NOAA devotes USD 16.8 million to research on Gulf of Mexico fisheries and environment
NOAA has awarded USD 16.8 million (EUR 15.9 million) in funding for 10 projects conducting collaborative research on Gulf of Mexico fisheries and the environment.
“The Gulf of Mexico is a vibrant ecosystem with diverse and productive habitats,” NOAA National Ocean Service Director Nicole LeBoeuf said. “These awards represent NOAA’s commitment to providing the best available science to the natural resource managers who make important decisions about how to balance rapidly changing economic, environmental, and social pressures in the region.”
Selected via a competitive process, the projects are part of NOAA’s RESTORE Science Program, with funding provided through the RESTORE Act. A total of 32 organizations are set to participate across the 10 projects, which span a variety of different topics, including coastal bird management, improving oil spill responses, and conserving sea grass.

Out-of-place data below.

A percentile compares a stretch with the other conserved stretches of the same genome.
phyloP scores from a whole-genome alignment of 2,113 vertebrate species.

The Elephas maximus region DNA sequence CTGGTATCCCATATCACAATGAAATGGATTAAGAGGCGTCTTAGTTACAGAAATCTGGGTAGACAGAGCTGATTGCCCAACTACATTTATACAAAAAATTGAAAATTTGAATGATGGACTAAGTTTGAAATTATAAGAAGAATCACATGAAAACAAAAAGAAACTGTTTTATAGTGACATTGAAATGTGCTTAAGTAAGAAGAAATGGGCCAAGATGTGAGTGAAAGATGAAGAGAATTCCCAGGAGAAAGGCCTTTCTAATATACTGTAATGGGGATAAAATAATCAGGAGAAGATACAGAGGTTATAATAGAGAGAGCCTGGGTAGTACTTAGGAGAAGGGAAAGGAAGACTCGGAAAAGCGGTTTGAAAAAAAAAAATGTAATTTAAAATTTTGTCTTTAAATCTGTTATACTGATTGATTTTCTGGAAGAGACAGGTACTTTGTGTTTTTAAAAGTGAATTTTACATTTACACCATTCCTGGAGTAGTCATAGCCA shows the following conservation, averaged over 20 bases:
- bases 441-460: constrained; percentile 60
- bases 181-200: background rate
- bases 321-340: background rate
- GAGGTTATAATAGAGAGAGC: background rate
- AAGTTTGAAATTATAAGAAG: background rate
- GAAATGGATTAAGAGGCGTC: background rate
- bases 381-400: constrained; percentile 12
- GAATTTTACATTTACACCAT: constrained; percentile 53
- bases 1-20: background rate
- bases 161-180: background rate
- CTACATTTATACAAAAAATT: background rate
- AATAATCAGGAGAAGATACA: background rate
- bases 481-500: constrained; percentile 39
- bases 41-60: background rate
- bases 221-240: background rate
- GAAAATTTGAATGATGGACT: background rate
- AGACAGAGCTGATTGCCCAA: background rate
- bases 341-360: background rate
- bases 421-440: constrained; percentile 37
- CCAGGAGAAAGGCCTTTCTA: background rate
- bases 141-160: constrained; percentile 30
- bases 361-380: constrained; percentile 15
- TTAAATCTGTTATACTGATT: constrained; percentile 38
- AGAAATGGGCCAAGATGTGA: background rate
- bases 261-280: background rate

“To make an informed decision, research findings and products have to meet the information needs of natural resource managers,” NOAA RESTORE Science Program Director Julien Lartigue said. “We are funding project teams where the foundation for applied science has already been built through a year or more of planning. We are excited to see these teams of managers and researchers put those plans into action.”
Two of the projects specifically target stock assessments for Gulf of Mexico fisheries.
The first project will study red tide and reef fish modeling, updating the ecosystem model “of the West Florida Shelf to account for red tide mortality when assessing Gulf of Mexico reef fish.” Researchers will use satellites and other new approaches to map red tides, and the work will be incorporated into stock assessments and management recommendations from 2024 through 2028. NOAA awarded the University of Florida USD 1.8 million (EUR 1.7 million) for the projects.
The second project will build a next-generation fishery forecasting capacity. The team will develop new model diagnostics and assessment methods that address limitations in the current stock assessment process, according to NOAA Fisheries. The agency awarded Vaughan Analytics USD 1.2 million (EUR 1.1 million) for the project.
Photo courtesy of NOAA Fisheries